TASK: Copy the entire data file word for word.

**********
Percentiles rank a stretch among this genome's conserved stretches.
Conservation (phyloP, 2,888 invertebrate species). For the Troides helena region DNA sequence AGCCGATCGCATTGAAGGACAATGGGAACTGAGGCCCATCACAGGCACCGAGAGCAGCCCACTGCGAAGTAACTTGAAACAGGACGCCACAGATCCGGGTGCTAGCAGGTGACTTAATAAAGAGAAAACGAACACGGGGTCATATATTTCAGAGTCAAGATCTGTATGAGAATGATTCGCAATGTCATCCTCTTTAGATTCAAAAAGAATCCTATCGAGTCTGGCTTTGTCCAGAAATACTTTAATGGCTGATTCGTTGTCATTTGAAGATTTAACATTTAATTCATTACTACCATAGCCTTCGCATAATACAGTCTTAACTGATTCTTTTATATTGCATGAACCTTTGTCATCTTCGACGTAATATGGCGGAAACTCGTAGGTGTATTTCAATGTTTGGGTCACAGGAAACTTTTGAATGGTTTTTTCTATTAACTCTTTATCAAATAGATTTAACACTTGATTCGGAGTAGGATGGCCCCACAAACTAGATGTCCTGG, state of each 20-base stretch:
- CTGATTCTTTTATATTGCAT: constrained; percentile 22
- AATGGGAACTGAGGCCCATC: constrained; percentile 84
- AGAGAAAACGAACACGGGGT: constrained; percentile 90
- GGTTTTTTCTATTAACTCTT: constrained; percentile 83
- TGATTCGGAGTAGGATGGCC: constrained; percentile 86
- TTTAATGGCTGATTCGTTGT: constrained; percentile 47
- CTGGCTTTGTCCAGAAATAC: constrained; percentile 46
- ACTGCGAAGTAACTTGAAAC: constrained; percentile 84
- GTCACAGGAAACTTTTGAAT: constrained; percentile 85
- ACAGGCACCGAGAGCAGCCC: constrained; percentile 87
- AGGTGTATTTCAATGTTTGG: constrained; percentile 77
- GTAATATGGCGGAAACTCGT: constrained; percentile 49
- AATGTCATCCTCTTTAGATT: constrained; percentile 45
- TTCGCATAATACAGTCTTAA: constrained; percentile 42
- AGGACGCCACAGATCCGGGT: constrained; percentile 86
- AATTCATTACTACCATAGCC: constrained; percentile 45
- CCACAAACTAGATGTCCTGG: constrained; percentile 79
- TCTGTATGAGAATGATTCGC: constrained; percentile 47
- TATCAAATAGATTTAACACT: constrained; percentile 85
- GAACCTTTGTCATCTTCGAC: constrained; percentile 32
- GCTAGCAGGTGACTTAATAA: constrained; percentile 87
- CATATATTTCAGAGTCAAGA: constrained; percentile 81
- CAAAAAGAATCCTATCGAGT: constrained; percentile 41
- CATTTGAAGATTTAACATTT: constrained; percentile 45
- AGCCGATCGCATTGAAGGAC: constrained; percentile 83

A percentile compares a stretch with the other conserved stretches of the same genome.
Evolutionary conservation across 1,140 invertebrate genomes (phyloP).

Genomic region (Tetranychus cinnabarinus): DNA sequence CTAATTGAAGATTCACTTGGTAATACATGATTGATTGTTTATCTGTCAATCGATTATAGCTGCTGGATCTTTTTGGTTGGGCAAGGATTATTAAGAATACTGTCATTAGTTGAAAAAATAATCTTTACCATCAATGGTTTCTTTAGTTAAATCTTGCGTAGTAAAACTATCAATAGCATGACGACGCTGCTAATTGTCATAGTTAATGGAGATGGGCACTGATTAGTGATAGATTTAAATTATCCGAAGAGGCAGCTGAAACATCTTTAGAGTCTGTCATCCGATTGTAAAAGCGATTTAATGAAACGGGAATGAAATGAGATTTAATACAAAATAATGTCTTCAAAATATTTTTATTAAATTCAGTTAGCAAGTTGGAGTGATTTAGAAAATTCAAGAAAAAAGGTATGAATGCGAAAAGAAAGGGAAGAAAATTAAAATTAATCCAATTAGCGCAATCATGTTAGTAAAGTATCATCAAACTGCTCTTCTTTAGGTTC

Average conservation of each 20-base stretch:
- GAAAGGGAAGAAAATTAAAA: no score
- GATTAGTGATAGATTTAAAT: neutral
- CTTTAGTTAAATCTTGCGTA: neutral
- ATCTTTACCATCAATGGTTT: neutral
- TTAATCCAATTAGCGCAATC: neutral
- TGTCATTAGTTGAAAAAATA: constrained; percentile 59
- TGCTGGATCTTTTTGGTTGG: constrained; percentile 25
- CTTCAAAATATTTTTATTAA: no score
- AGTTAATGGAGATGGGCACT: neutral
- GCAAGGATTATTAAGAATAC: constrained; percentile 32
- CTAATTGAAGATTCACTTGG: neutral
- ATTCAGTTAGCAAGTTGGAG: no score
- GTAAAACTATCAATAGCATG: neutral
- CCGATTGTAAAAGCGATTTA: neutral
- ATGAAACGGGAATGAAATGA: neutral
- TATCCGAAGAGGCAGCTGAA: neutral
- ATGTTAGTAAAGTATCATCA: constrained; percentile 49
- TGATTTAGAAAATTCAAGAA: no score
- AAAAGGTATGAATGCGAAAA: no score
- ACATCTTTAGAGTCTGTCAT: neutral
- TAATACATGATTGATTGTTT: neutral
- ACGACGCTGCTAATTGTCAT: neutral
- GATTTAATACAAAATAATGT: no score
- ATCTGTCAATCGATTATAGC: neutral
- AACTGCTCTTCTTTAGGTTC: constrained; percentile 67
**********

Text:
Percentiles rank a stretch among this genome's conserved stretches.
Conservation (phyloP, 2,888 invertebrate species). For the Troides helena region DNA sequence AGCCGATCGCATTGAAGGACAATGGGAACTGAGGCCCATCACAGGCACCGAGAGCAGCCCACTGCGAAGTAACTTGAAACAGGACGCCACAGATCCGGGTGCTAGCAGGTGACTTAATAAAGAGAAAACGAACACGGGGTCATATATTTCAGAGTCAAGATCTGTATGAGAATGATTCGCAATGTCATCCTCTTTAGATTCAAAAAGAATCCTATCGAGTCTGGCTTTGTCCAGAAATACTTTAATGGCTGATTCGTTGTCATTTGAAGATTTAACATTTAATTCATTACTACCATAGCCTTCGCATAATACAGTCTTAACTGATTCTTTTATATTGCATGAACCTTTGTCATCTTCGACGTAATATGGCGGAAACTCGTAGGTGTATTTCAATGTTTGGGTCACAGGAAACTTTTGAATGGTTTTTTCTATTAACTCTTTATCAAATAGATTTAACACTTGATTCGGAGTAGGATGGCCCCACAAACTAGATGTCCTGG, state of each 20-base stretch:
- CTGATTCTTTTATATTGCAT: constrained; percentile 22
- AATGGGAACTGAGGCCCATC: constrained; percentile 84
- AGAGAAAACGAACACGGGGT: constrained; percentile 90
- GGTTTTTTCTATTAACTCTT: constrained; percentile 83
- TGATTCGGAGTAGGATGGCC: constrained; percentile 86
- TTTAATGGCTGATTCGTTGT: constrained; percentile 47
- CTGGCTTTGTCCAGAAATAC: constrained; percentile 46
- ACTGCGAAGTAACTTGAAAC: constrained; percentile 84
- GTCACAGGAAACTTTTGAAT: constrained; percentile 85
- ACAGGCACCGAGAGCAGCCC: constrained; percentile 87
- AGGTGTATTTCAATGTTTGG: constrained; percentile 77
- GTAATATGGCGGAAACTCGT: constrained; percentile 49
- AATGTCATCCTCTTTAGATT: constrained; percentile 45
- TTCGCATAATACAGTCTTAA: constrained; percentile 42
- AGGACGCCACAGATCCGGGT: constrained; percentile 86
- AATTCATTACTACCATAGCC: constrained; percentile 45
- CCACAAACTAGATGTCCTGG: constrained; percentile 79
- TCTGTATGAGAATGATTCGC: constrained; percentile 47
- TATCAAATAGATTTAACACT: constrained; percentile 85
- GAACCTTTGTCATCTTCGAC: constrained; percentile 32
- GCTAGCAGGTGACTTAATAA: constrained; percentile 87
- CATATATTTCAGAGTCAAGA: constrained; percentile 81
- CAAAAAGAATCCTATCGAGT: constrained; percentile 41
- CATTTGAAGATTTAACATTT: constrained; percentile 45
- AGCCGATCGCATTGAAGGAC: constrained; percentile 83

A percentile compares a stretch with the other conserved stretches of the same genome.
Evolutionary conservation across 1,140 invertebrate genomes (phyloP).

Genomic region (Tetranychus cinnabarinus): DNA sequence CTAATTGAAGATTCACTTGGTAATACATGATTGATTGTTTATCTGTCAATCGATTATAGCTGCTGGATCTTTTTGGTTGGGCAAGGATTATTAAGAATACTGTCATTAGTTGAAAAAATAATCTTTACCATCAATGGTTTCTTTAGTTAAATCTTGCGTAGTAAAACTATCAATAGCATGACGACGCTGCTAATTGTCATAGTTAATGGAGATGGGCACTGATTAGTGATAGATTTAAATTATCCGAAGAGGCAGCTGAAACATCTTTAGAGTCTGTCATCCGATTGTAAAAGCGATTTAATGAAACGGGAATGAAATGAGATTTAATACAAAATAATGTCTTCAAAATATTTTTATTAAATTCAGTTAGCAAGTTGGAGTGATTTAGAAAATTCAAGAAAAAAGGTATGAATGCGAAAAGAAAGGGAAGAAAATTAAAATTAATCCAATTAGCGCAATCATGTTAGTAAAGTATCATCAAACTGCTCTTCTTTAGGTTC

Average conservation of each 20-base stretch:
- GAAAGGGAAGAAAATTAAAA: no score
- GATTAGTGATAGATTTAAAT: neutral
- CTTTAGTTAAATCTTGCGTA: neutral
- ATCTTTACCATCAATGGTTT: neutral
- TTAATCCAATTAGCGCAATC: neutral
- TGTCATTAGTTGAAAAAATA: constrained; percentile 59
- TGCTGGATCTTTTTGGTTGG: constrained; percentile 25
- CTTCAAAATATTTTTATTAA: no score
- AGTTAATGGAGATGGGCACT: neutral
- GCAAGGATTATTAAGAATAC: constrained; percentile 32
- CTAATTGAAGATTCACTTGG: neutral
- ATTCAGTTAGCAAGTTGGAG: no score
- GTAAAACTATCAATAGCATG: neutral
- CCGATTGTAAAAGCGATTTA: neutral
- ATGAAACGGGAATGAAATGA: neutral
- TATCCGAAGAGGCAGCTGAA: neutral
- ATGTTAGTAAAGTATCATCA: constrained; percentile 49
- TGATTTAGAAAATTCAAGAA: no score
- AAAAGGTATGAATGCGAAAA: no score
- ACATCTTTAGAGTCTGTCAT: neutral
- TAATACATGATTGATTGTTT: neutral
- ACGACGCTGCTAATTGTCAT: neutral
- GATTTAATACAAAATAATGT: no score
- ATCTGTCAATCGATTATAGC: neutral
- AACTGCTCTTCTTTAGGTTC: constrained; percentile 67